As a brief note to self, I like the way the TODO tag is highlighted when using TextMate, so I dug around to see how it worked so I can make other words be highlighted the same way it is. The short answer is that in TextMate, click the Bundles menu, select Edit Bundles, then scroll down to select TODO near the bottom of the list, then Language Grammars and TODO. The last few steps are shown in the image.
In an earlier vim color configuration tutorial I described how to have fine-grained control of your vi and vim color settings. In this article I’ll take an easier route and just show how you can use existing color schemes in your vi editor sessions.
Using a vim color scheme
Using a vim color scheme is actually pretty simple. If you’re in a vim editor session, just issue the vim
colorscheme command from last line mode, like this:
This image shows how to use color syntax highlighting in the Scala REPL. In short, just start the REPL like this:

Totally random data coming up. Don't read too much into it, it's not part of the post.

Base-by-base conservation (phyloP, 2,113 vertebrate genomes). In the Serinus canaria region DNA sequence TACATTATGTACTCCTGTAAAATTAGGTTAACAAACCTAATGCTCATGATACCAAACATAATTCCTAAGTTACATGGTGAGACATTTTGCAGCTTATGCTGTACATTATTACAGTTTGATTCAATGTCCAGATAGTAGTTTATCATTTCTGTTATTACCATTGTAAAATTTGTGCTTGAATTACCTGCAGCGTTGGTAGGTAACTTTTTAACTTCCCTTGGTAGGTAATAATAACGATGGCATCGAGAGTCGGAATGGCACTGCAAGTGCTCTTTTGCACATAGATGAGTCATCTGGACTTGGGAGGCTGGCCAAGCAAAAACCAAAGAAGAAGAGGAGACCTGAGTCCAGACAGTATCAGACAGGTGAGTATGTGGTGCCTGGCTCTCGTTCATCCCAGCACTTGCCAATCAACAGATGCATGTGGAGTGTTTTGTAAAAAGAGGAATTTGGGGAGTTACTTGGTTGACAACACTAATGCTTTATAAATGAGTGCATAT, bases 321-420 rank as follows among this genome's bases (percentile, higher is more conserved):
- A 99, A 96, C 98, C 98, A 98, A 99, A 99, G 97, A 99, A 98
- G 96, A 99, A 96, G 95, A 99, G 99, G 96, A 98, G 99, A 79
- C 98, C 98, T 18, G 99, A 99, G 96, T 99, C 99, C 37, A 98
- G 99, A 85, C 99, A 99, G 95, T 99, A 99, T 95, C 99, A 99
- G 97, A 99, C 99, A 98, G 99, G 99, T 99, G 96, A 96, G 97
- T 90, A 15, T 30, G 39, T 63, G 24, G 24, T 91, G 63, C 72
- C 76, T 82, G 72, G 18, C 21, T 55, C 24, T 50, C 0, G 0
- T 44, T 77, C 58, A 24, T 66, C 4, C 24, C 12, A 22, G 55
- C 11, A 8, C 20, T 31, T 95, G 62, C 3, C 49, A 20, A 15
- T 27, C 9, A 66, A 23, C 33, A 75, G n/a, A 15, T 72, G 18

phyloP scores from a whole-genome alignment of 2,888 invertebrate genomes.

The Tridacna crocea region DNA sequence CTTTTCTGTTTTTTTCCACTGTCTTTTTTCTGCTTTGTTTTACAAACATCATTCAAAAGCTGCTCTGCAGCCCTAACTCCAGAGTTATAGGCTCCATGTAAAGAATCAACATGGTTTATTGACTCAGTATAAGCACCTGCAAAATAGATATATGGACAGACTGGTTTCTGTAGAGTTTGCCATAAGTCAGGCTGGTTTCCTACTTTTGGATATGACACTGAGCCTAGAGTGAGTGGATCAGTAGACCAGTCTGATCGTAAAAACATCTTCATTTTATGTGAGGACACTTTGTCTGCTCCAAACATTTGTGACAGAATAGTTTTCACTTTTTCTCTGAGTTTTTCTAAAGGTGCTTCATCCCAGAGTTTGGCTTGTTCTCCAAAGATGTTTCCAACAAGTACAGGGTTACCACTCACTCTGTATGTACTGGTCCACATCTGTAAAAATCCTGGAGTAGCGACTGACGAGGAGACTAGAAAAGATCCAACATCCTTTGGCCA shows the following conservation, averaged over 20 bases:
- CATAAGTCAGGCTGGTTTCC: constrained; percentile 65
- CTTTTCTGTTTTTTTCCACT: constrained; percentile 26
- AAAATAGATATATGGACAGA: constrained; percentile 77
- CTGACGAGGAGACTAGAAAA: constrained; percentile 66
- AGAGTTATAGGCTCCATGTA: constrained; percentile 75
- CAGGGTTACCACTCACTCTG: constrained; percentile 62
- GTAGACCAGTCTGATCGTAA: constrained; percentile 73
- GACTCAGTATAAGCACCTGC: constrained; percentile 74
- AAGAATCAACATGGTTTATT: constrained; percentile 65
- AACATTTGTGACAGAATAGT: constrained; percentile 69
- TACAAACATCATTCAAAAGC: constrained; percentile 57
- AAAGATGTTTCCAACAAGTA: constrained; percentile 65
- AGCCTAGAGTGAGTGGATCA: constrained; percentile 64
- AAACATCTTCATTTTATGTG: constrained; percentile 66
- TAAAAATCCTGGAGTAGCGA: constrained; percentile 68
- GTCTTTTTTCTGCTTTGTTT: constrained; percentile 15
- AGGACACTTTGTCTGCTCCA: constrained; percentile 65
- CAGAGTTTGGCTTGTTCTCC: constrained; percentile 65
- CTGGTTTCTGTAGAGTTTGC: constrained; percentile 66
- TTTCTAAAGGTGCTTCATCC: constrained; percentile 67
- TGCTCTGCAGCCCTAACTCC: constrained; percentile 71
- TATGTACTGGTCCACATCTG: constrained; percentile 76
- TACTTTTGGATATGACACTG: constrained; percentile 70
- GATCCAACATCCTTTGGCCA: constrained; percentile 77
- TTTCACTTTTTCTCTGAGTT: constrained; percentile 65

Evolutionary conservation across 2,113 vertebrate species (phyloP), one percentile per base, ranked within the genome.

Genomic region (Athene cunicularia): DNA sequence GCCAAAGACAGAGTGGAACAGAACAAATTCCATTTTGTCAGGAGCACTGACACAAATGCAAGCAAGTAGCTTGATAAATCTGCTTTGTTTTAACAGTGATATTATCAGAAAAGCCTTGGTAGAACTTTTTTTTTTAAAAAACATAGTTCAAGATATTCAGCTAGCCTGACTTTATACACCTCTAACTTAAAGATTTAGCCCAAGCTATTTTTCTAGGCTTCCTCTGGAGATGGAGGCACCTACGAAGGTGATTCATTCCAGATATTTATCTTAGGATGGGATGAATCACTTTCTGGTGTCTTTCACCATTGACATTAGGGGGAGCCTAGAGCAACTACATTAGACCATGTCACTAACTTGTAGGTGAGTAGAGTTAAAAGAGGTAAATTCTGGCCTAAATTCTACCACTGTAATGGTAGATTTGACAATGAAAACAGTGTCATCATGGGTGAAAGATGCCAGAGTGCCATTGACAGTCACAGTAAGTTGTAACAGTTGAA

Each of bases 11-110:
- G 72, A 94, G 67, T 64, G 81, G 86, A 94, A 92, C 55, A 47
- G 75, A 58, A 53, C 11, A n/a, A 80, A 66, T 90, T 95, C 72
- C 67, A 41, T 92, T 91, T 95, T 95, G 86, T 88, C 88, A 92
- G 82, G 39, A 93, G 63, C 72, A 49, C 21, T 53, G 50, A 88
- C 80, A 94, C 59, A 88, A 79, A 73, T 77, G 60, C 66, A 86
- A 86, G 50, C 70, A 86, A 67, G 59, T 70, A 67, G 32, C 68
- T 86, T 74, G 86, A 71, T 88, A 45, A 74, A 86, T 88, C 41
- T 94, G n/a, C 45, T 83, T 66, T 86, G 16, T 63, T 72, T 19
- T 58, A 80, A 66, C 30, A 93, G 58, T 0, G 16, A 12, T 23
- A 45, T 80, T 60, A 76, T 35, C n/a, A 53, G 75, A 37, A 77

$ scala -Dscala.color
vim colors FAQ: Can you provide details on how to control/configure colors in the vim editor (vim color settings)?
When using vim syntax highlighting, a common complaint is that the default color scheme is a little too bold. In this article I'll try to demonstrate how you can change the colors in vim to be a little more pleasing, or at least be more in your control.
vim syntax faq: How do I turn on (enable) or turn off (disable) vim syntax highlighting?
Turning on syntax highlighting in your vim editor is usually pretty simple; you just need to issue a
syntax on command, either in your current editor session, or in your vimrc configuration file. Here are a couple of quick examples.
Turn vim syntax highlighting on
To enable syntax highlighting in your current vim editor session just issue this command: